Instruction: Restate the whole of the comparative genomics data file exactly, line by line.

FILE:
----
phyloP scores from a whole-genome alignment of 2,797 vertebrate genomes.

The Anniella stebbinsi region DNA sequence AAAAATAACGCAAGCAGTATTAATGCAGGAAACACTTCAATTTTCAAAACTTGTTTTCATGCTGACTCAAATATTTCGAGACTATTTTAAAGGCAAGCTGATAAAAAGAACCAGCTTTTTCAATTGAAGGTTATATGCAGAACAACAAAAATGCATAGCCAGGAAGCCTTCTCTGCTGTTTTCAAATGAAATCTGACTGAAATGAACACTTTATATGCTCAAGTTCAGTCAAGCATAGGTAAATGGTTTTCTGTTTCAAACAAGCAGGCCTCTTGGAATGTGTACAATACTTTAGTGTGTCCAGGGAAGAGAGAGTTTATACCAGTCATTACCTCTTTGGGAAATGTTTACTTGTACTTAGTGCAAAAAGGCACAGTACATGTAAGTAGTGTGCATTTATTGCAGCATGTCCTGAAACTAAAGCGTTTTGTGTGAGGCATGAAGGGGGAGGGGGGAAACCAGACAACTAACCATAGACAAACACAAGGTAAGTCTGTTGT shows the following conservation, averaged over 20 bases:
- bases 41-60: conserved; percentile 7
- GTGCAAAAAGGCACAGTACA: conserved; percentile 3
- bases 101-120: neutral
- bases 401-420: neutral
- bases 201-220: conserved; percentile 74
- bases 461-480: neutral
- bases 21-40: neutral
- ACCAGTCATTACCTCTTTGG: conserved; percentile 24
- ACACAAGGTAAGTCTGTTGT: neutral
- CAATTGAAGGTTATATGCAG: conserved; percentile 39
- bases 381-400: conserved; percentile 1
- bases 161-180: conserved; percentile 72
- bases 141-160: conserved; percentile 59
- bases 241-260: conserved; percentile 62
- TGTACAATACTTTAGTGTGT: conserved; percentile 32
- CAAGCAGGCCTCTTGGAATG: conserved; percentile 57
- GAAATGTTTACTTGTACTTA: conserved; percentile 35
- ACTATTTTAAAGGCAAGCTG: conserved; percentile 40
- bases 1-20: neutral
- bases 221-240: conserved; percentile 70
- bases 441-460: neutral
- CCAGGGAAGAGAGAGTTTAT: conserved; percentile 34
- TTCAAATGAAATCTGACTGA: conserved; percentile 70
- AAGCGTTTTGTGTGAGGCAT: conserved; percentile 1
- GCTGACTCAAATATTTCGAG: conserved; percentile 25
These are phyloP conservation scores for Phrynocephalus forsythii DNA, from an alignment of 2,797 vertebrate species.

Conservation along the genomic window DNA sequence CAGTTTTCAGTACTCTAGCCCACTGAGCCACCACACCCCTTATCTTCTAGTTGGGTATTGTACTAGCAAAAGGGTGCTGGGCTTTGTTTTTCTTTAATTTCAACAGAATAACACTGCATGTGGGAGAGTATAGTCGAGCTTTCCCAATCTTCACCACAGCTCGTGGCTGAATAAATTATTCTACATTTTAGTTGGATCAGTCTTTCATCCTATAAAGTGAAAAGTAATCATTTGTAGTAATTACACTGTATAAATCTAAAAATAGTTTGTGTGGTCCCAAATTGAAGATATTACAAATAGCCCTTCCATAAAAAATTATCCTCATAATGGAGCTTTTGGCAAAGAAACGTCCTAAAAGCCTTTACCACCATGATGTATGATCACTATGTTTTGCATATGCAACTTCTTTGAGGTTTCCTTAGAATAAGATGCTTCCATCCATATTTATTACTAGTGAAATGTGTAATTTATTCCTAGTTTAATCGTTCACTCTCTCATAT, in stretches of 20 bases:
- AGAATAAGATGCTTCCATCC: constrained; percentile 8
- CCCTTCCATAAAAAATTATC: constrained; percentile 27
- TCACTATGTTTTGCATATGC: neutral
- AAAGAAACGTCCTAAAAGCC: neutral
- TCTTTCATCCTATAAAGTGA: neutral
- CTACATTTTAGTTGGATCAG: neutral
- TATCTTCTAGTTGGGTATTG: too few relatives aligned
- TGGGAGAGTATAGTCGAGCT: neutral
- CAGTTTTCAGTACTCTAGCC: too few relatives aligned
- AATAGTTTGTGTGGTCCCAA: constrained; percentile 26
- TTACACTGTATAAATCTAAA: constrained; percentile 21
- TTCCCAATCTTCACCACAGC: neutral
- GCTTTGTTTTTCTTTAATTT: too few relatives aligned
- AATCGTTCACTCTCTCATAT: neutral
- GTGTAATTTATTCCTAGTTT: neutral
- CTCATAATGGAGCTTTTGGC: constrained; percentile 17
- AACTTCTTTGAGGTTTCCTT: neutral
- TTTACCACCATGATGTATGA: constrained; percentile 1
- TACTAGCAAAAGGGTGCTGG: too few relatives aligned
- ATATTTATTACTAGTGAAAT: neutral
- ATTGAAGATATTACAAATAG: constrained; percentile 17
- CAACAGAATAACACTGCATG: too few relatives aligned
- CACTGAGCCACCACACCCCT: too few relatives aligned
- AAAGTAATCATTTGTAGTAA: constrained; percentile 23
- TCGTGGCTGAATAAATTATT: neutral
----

phyloP scores from a whole-genome alignment of 2,797 vertebrate genomes.

The Anniella stebbinsi region DNA sequence AAAAATAACGCAAGCAGTATTAATGCAGGAAACACTTCAATTTTCAAAACTTGTTTTCATGCTGACTCAAATATTTCGAGACTATTTTAAAGGCAAGCTGATAAAAAGAACCAGCTTTTTCAATTGAAGGTTATATGCAGAACAACAAAAATGCATAGCCAGGAAGCCTTCTCTGCTGTTTTCAAATGAAATCTGACTGAAATGAACACTTTATATGCTCAAGTTCAGTCAAGCATAGGTAAATGGTTTTCTGTTTCAAACAAGCAGGCCTCTTGGAATGTGTACAATACTTTAGTGTGTCCAGGGAAGAGAGAGTTTATACCAGTCATTACCTCTTTGGGAAATGTTTACTTGTACTTAGTGCAAAAAGGCACAGTACATGTAAGTAGTGTGCATTTATTGCAGCATGTCCTGAAACTAAAGCGTTTTGTGTGAGGCATGAAGGGGGAGGGGGGAAACCAGACAACTAACCATAGACAAACACAAGGTAAGTCTGTTGT shows the following conservation, averaged over 20 bases:
- bases 41-60: conserved; percentile 7
- GTGCAAAAAGGCACAGTACA: conserved; percentile 3
- bases 101-120: neutral
- bases 401-420: neutral
- bases 201-220: conserved; percentile 74
- bases 461-480: neutral
- bases 21-40: neutral
- ACCAGTCATTACCTCTTTGG: conserved; percentile 24
- ACACAAGGTAAGTCTGTTGT: neutral
- CAATTGAAGGTTATATGCAG: conserved; percentile 39
- bases 381-400: conserved; percentile 1
- bases 161-180: conserved; percentile 72
- bases 141-160: conserved; percentile 59
- bases 241-260: conserved; percentile 62
- TGTACAATACTTTAGTGTGT: conserved; percentile 32
- CAAGCAGGCCTCTTGGAATG: conserved; percentile 57
- GAAATGTTTACTTGTACTTA: conserved; percentile 35
- ACTATTTTAAAGGCAAGCTG: conserved; percentile 40
- bases 1-20: neutral
- bases 221-240: conserved; percentile 70
- bases 441-460: neutral
- CCAGGGAAGAGAGAGTTTAT: conserved; percentile 34
- TTCAAATGAAATCTGACTGA: conserved; percentile 70
- AAGCGTTTTGTGTGAGGCAT: conserved; percentile 1
- GCTGACTCAAATATTTCGAG: conserved; percentile 25
These are phyloP conservation scores for Phrynocephalus forsythii DNA, from an alignment of 2,797 vertebrate species.

Conservation along the genomic window DNA sequence CAGTTTTCAGTACTCTAGCCCACTGAGCCACCACACCCCTTATCTTCTAGTTGGGTATTGTACTAGCAAAAGGGTGCTGGGCTTTGTTTTTCTTTAATTTCAACAGAATAACACTGCATGTGGGAGAGTATAGTCGAGCTTTCCCAATCTTCACCACAGCTCGTGGCTGAATAAATTATTCTACATTTTAGTTGGATCAGTCTTTCATCCTATAAAGTGAAAAGTAATCATTTGTAGTAATTACACTGTATAAATCTAAAAATAGTTTGTGTGGTCCCAAATTGAAGATATTACAAATAGCCCTTCCATAAAAAATTATCCTCATAATGGAGCTTTTGGCAAAGAAACGTCCTAAAAGCCTTTACCACCATGATGTATGATCACTATGTTTTGCATATGCAACTTCTTTGAGGTTTCCTTAGAATAAGATGCTTCCATCCATATTTATTACTAGTGAAATGTGTAATTTATTCCTAGTTTAATCGTTCACTCTCTCATAT, in stretches of 20 bases:
- AGAATAAGATGCTTCCATCC: constrained; percentile 8
- CCCTTCCATAAAAAATTATC: constrained; percentile 27
- TCACTATGTTTTGCATATGC: neutral
- AAAGAAACGTCCTAAAAGCC: neutral
- TCTTTCATCCTATAAAGTGA: neutral
- CTACATTTTAGTTGGATCAG: neutral
- TATCTTCTAGTTGGGTATTG: too few relatives aligned
- TGGGAGAGTATAGTCGAGCT: neutral
- CAGTTTTCAGTACTCTAGCC: too few relatives aligned
- AATAGTTTGTGTGGTCCCAA: constrained; percentile 26
- TTACACTGTATAAATCTAAA: constrained; percentile 21
- TTCCCAATCTTCACCACAGC: neutral
- GCTTTGTTTTTCTTTAATTT: too few relatives aligned
- AATCGTTCACTCTCTCATAT: neutral
- GTGTAATTTATTCCTAGTTT: neutral
- CTCATAATGGAGCTTTTGGC: constrained; percentile 17
- AACTTCTTTGAGGTTTCCTT: neutral
- TTTACCACCATGATGTATGA: constrained; percentile 1
- TACTAGCAAAAGGGTGCTGG: too few relatives aligned
- ATATTTATTACTAGTGAAAT: neutral
- ATTGAAGATATTACAAATAG: constrained; percentile 17
- CAACAGAATAACACTGCATG: too few relatives aligned
- CACTGAGCCACCACACCCCT: too few relatives aligned
- AAAGTAATCATTTGTAGTAA: constrained; percentile 23
- TCGTGGCTGAATAAATTATT: neutral